The name, Google AdWords, belies an implicit bias in the ecosystem. Words. Not ideas. Not questions. Or Answers. Words. Quick connections between concepts and brands. If you’re a personal injury attorney, you want to have your ad appear every time a searcher types “workers compensation” into the search box.
The problem with simplified conceptual connections like this is that there are innumerable reasons that someone may be searching that term—from looking to purchase insurance coverage to wanting clarification on what qualifies for payment, how long one can usually string out workers’ compensation payments, or even wondering what some generic workers get paid, on average.
And from the advertiser side, when associating with such simplistic terms, there are as many or more business types who may wish to be associated with the term—again, insurance brokers and agents, third-party claims administrators, and other personal injury attorneys. In the end, it’s a noisy and confused information market with low hit rates and generally low returns for most parties involved, with the exception of Google. Yay, AdWords!
Stop thinking “words” and start thinking “answers”
That isn’t to say that there is no place for targeting broad, conceptually simplistic terms in your AdWords strategy—especially if you’re selling in a commodity market. But if you’re attempting to use your SEM to sell a more unique product or service, there is an alternative approach that could deliver a more engaged customer—long-tail SEM.
The long-tail SEM approach is all about understanding what contextually drives customers’ search behavior and fulfillment scenarios. Understanding what questions they’re trying to answer. What literal and figurative barriers are they trying to overcome? And using that understanding to align a greater portion of the SEM ad budget with those long-tail searches.
Let’s go back to the hypothetical personal injury attorney. Buying an ad against the term “workers compensation” would place the attorney in front of a far larger set of consumers, but most of those are probably not seeking their offering. Now imagine the attorney creates an AdWords campaign against the term, “personal injury lawyer [pick your city/state/country].” We can see the chances of getting an ad in front of a potential client have increased dramatically. But, the attorney is still positioned as a commodity among personal injury attorneys.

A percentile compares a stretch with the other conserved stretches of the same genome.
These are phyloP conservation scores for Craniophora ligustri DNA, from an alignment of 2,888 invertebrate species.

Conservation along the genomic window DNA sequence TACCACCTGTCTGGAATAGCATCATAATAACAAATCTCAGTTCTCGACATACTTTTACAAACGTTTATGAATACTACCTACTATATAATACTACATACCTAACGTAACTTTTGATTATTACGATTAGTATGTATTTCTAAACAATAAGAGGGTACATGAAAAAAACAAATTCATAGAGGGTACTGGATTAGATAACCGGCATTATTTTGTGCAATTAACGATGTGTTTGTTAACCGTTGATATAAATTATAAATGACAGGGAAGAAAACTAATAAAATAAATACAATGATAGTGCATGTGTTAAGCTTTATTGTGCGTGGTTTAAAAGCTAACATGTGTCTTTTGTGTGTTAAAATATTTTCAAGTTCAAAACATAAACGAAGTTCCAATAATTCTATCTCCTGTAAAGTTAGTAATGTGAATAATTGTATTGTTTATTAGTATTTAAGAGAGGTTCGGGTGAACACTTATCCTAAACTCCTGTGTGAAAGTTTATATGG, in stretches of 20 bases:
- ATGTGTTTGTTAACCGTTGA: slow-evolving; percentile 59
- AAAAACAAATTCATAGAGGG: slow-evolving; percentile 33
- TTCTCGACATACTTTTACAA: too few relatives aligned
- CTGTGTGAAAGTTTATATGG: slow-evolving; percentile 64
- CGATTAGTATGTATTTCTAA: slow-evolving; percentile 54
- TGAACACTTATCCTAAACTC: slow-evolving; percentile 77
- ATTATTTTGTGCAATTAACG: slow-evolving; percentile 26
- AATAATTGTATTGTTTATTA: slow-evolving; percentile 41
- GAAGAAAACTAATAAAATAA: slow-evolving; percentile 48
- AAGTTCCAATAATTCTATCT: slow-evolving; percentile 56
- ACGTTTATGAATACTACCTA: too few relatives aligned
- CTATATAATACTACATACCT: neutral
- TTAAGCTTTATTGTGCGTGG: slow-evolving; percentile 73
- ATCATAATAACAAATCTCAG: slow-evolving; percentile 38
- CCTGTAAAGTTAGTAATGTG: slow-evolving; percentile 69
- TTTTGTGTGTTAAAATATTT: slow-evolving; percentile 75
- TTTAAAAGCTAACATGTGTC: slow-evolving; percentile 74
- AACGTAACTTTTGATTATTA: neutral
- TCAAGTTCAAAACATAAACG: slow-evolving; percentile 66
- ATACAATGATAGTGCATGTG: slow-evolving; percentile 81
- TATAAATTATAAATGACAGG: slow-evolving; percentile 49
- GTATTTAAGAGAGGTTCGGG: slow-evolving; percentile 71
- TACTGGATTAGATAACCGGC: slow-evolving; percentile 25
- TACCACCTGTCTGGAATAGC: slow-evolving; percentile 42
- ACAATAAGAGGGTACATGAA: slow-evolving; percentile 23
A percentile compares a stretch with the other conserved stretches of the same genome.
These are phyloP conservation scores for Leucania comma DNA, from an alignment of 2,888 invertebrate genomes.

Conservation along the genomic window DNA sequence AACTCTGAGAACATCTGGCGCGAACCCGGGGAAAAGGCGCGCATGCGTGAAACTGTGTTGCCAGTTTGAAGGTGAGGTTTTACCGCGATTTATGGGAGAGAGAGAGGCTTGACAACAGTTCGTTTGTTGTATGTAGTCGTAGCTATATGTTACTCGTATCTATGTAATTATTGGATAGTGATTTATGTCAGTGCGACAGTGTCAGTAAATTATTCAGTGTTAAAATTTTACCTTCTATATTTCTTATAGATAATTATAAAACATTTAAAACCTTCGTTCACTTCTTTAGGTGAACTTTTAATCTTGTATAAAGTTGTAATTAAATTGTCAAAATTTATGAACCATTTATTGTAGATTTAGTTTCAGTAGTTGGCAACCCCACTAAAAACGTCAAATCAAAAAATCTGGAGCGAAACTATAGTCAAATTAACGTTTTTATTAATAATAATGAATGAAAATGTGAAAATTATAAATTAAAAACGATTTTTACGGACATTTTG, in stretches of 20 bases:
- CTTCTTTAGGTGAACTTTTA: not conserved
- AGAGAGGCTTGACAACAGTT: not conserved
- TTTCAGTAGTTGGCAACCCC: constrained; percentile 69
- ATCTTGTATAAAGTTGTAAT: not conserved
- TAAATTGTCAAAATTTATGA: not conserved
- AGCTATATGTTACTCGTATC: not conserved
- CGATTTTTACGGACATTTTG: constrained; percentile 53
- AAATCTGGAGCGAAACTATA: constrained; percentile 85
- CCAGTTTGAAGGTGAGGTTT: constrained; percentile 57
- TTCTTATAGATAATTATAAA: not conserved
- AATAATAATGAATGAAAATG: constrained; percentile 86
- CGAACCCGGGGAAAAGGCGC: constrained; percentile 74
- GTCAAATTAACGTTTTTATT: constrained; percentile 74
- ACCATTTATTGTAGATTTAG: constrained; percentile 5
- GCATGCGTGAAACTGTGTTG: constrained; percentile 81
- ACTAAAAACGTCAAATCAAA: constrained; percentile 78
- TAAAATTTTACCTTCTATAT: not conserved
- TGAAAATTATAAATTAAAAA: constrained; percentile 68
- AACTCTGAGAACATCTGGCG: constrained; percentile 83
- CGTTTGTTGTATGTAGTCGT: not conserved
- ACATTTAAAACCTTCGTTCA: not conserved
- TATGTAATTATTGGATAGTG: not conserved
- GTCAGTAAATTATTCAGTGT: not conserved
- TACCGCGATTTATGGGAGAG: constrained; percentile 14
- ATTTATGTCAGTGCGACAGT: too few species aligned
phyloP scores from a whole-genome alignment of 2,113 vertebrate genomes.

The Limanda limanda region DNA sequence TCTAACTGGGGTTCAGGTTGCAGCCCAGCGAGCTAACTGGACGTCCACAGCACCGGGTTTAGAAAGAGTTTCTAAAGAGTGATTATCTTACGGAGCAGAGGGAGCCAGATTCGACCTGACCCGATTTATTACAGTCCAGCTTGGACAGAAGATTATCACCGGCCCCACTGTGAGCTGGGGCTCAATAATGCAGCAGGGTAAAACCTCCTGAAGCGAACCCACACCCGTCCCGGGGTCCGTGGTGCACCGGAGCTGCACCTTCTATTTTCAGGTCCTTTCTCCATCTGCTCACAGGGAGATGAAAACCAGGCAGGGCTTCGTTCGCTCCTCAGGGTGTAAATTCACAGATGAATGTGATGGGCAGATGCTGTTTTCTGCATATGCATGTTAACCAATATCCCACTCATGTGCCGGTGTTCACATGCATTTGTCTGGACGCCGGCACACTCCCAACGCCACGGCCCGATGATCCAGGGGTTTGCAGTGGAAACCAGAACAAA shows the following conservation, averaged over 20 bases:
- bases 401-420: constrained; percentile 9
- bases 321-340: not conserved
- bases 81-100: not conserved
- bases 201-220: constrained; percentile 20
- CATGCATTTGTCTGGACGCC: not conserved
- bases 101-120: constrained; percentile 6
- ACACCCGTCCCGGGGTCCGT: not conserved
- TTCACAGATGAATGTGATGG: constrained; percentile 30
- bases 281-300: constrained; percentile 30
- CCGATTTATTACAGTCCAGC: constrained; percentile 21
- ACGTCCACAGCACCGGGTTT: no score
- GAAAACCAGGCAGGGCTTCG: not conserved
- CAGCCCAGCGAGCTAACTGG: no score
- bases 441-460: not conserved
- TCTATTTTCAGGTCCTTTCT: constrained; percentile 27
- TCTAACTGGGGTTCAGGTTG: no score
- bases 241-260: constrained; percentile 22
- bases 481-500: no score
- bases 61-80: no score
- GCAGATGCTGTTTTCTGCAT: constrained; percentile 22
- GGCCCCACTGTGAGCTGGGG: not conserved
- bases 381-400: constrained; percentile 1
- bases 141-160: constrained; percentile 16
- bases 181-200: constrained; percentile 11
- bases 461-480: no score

Align SEM campaigns with search terms that enhance your positioning
Now let’s assume the aforementioned attorney is actually a specialist in winning cases that involve lower back pain. Creating a campaign against the search “best personal injury lawyer lower back cases Chicago” reveals there is no competition for the ad and that it would place them as the only paid ad at the top of the results. There are firms that have done SEO around the idea, but they have not purchased ads.
You’ll need a lot more landing pages— with forms
Search ads are just the first step in presenting a solution or solving a customer need. You need to get them to convert. Now, that could mean downloading something, registering or, more preferably, filling out a form or picking up the phone.
The more specific the issue you created an AdWords campaign around, the greater the need to create dedicated landing pages that present the solution to the users’ original search terms and/or the intrinsic promise of the SEM ad itself. Let’s assume our attorney actually does more than lower back pain cases. In fact, they have a healthy practice litigating cases involving commercial trucking accidents. If they create campaigns around each practice area, there should be a specific landing page tied to each ad.
As a rule of thumb, the less a customer has to hunt for relevance, the greater the average time on site and conversion rate. Adding contact forms directly on the landing pages can also increase conversions. Again, it’s about minimizing the steps required by a potential customer to get relevant information and connect with the company.
Now seal the deal—optimize for conversions
Also critical for maximizing effectiveness of the long-tail SEM is CRO (conversion rate optimization). CRO is a process of using analytics and user feedback to improve specific performance metrics of the page. It can mean making adjustments to your UX, design, adding social appeals (awards, client testimonials) or the language involved to make conversion methods so it’s more obvious and appealing to users. In addition to helping enhance results on key performance indicators (KPIs), CRO should improve ROI on SEM efforts. How’s that for a buffet of acronyms?
You’ll have to leave “easy” to less successful competitors
Without question, adopting a long-tail SEM strategy requires more work. You need to gain a more nuanced understanding of your customers’ needs and their search habits, and that could mean conducting or auditing primary or secondary research. You need to create and manage a greater number of AdWords campaigns. You need dedicated landing pages for each campaign that are continually reviewed and optimized for driving your conversion metric of choice. But, for all of that effort, you should see a much higher percentage of relevant traffic from your campaigns and a much higher chance of converting that traffic to a customer transaction.